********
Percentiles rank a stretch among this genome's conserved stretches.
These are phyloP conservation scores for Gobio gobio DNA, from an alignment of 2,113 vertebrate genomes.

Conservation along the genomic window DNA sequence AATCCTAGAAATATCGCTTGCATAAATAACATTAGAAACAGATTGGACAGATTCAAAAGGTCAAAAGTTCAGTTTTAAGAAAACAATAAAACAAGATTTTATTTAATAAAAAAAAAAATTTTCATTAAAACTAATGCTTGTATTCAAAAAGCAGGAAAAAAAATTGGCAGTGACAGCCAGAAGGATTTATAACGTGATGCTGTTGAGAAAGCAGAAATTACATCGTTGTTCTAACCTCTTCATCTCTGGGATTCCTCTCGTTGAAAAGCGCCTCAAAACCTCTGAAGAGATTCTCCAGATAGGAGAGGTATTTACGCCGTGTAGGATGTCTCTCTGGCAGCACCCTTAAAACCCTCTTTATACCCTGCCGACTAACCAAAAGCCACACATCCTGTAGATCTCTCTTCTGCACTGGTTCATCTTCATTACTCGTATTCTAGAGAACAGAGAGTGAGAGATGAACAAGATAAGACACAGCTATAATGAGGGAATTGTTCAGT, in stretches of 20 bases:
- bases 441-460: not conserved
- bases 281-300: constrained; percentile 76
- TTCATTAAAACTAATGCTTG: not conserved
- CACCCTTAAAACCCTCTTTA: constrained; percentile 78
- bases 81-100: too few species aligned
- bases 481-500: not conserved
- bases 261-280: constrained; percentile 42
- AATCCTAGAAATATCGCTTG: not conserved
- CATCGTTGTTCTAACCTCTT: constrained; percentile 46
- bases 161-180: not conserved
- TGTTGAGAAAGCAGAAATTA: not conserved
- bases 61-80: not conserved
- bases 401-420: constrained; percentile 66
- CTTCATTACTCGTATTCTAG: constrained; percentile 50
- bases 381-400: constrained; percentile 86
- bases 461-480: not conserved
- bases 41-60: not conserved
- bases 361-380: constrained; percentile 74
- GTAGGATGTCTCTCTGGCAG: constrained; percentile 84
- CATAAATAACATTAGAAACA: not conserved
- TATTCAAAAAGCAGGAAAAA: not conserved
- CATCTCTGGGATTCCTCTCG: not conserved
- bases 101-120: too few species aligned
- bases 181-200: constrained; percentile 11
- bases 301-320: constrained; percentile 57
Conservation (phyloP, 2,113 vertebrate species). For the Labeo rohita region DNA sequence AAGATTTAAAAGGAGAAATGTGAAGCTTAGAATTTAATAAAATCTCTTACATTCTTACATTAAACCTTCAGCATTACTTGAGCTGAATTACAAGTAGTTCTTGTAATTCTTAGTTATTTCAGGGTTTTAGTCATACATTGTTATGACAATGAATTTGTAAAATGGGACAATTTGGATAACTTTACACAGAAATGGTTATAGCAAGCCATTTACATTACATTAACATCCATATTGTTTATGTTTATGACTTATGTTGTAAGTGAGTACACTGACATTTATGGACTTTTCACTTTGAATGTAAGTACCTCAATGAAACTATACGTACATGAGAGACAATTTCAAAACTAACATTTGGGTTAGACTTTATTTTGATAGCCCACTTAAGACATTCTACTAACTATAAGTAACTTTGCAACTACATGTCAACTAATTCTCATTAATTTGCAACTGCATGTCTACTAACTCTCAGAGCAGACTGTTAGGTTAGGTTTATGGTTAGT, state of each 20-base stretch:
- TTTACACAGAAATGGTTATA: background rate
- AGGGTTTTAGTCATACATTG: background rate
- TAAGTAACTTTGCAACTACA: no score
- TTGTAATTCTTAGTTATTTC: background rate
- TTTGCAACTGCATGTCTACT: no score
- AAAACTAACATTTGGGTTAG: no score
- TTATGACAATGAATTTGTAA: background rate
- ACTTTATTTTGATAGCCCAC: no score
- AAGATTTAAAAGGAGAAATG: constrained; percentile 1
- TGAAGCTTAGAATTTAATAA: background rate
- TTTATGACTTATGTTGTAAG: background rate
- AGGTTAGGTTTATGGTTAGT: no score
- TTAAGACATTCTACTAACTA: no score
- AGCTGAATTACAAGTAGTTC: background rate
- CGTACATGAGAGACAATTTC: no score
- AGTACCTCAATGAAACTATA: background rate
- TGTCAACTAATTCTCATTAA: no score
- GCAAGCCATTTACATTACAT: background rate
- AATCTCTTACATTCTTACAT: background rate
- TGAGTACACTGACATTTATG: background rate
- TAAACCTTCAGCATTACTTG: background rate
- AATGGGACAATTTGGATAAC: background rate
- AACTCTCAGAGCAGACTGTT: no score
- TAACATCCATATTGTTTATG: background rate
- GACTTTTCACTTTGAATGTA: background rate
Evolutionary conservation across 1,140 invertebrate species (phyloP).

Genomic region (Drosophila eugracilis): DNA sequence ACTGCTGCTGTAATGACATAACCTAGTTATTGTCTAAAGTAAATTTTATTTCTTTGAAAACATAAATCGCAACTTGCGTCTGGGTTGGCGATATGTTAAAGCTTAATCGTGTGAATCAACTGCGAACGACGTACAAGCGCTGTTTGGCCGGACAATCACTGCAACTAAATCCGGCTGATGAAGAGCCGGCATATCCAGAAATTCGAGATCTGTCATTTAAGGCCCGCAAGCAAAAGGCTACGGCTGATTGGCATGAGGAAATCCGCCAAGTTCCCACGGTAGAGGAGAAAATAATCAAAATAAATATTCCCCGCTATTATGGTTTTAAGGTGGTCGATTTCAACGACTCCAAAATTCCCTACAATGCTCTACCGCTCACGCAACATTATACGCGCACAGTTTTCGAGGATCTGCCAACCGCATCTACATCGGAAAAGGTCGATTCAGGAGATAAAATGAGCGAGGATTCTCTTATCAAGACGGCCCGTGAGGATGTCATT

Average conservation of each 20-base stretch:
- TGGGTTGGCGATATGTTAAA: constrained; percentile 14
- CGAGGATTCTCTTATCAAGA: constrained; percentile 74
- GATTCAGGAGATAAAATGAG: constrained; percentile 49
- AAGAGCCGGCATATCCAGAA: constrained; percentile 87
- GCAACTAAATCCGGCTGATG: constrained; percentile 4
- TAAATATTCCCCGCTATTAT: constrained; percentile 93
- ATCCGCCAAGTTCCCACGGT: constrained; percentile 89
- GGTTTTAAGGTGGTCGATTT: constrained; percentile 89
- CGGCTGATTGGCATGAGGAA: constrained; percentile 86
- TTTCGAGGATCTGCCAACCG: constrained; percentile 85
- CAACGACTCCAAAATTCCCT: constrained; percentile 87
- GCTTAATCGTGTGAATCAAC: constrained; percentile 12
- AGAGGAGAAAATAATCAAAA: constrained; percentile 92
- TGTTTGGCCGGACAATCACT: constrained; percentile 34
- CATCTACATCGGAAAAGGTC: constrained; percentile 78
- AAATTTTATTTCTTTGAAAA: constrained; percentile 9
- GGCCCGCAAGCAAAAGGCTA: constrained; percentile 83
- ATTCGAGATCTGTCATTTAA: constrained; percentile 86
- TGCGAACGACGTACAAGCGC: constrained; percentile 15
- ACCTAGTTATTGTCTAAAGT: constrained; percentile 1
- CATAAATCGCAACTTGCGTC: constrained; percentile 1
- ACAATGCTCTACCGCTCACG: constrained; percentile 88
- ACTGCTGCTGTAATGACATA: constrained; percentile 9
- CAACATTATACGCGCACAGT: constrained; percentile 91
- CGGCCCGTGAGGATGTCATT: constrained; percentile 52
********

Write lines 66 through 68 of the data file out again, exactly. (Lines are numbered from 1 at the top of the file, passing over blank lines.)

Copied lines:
- CGGCTGATTGGCATGAGGAA: constrained; percentile 86
- TTTCGAGGATCTGCCAACCG: constrained; percentile 85
- CAACGACTCCAAAATTCCCT: constrained; percentile 87